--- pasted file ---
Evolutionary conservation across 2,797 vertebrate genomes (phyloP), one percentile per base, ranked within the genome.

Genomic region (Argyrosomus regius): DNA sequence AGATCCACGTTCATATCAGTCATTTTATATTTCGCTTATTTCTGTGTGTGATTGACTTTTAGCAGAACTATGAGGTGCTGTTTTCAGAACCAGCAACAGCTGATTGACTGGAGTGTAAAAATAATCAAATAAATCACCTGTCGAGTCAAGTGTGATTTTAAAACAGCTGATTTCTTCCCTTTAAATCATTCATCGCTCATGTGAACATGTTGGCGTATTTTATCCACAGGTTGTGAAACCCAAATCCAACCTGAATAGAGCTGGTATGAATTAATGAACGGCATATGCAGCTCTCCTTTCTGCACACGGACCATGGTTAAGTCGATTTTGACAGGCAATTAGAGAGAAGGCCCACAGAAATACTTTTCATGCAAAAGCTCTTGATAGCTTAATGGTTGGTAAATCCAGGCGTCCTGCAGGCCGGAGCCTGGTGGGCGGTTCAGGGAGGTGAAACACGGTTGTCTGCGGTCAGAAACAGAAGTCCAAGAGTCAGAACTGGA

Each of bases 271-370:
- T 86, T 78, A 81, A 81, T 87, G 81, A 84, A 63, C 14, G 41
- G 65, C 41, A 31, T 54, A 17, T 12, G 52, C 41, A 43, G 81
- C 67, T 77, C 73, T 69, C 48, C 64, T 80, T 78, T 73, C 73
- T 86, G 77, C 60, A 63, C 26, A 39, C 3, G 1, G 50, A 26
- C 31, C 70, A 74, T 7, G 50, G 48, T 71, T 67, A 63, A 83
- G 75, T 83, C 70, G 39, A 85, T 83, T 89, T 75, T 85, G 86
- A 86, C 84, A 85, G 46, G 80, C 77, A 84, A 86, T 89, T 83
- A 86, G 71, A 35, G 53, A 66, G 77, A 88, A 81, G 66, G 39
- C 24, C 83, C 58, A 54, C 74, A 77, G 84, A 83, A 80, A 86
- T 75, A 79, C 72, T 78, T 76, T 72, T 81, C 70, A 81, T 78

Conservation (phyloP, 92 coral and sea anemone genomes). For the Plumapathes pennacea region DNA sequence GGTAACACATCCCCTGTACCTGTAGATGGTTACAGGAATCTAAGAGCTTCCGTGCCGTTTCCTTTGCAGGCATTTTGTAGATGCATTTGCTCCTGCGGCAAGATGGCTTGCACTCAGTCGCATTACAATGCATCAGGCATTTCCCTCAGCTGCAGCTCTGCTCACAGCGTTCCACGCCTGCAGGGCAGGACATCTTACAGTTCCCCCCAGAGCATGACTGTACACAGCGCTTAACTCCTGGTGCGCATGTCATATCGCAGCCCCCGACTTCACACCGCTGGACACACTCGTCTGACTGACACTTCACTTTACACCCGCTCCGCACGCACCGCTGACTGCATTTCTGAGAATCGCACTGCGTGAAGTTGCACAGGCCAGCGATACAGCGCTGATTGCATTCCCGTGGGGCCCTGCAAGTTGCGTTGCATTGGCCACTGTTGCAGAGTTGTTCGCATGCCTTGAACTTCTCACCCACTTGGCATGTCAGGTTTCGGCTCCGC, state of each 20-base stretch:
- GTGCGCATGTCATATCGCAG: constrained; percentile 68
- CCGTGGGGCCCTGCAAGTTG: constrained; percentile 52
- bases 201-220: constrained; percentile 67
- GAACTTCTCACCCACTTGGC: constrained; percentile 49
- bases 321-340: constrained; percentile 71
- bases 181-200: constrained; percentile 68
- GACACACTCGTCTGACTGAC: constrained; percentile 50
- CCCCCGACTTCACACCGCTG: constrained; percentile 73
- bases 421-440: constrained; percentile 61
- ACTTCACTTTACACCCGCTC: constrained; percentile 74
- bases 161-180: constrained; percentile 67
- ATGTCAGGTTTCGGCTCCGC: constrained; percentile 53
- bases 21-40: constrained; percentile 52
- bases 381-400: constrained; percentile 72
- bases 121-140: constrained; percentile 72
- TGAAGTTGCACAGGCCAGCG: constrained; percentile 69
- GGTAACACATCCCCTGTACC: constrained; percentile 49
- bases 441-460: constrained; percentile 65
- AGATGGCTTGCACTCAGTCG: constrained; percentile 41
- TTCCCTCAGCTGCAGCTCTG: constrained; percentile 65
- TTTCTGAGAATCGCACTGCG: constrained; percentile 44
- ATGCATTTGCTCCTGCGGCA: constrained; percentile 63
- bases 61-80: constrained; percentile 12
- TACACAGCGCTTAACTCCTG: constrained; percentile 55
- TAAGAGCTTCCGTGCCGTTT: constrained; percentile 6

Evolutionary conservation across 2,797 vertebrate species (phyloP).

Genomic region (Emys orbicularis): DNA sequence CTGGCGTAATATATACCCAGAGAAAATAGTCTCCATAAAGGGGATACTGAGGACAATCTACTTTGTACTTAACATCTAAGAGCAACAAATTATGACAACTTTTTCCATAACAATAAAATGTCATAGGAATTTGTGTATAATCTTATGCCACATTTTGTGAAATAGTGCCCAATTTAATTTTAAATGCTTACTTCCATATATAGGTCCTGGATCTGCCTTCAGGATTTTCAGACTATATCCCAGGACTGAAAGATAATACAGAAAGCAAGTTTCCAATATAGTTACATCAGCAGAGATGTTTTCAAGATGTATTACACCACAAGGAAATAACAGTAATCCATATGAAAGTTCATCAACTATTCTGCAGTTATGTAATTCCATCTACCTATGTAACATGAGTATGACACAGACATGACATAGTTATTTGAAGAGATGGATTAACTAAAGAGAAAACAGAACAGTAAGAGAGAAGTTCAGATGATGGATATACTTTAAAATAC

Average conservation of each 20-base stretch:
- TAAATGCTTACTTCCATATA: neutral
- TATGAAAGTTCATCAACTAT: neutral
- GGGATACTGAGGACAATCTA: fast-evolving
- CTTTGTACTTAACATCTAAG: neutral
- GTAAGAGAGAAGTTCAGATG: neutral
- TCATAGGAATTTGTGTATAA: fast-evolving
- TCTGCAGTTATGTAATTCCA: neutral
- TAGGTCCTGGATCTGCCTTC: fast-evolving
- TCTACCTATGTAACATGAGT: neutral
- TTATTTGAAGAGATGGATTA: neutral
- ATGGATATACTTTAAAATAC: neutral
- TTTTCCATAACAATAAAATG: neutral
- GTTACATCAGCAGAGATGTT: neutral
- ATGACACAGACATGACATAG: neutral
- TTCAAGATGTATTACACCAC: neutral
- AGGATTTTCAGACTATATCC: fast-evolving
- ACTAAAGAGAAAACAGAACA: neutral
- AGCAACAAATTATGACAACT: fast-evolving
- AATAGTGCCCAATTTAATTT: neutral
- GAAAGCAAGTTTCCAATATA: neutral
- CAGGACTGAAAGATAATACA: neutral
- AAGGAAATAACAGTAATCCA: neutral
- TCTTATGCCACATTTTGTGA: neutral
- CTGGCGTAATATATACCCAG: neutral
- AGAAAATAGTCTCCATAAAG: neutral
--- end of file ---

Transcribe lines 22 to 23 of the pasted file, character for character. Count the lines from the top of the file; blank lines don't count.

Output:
- CCCCCGACTTCACACCGCTG: constrained; percentile 73
- bases 421-440: constrained; percentile 61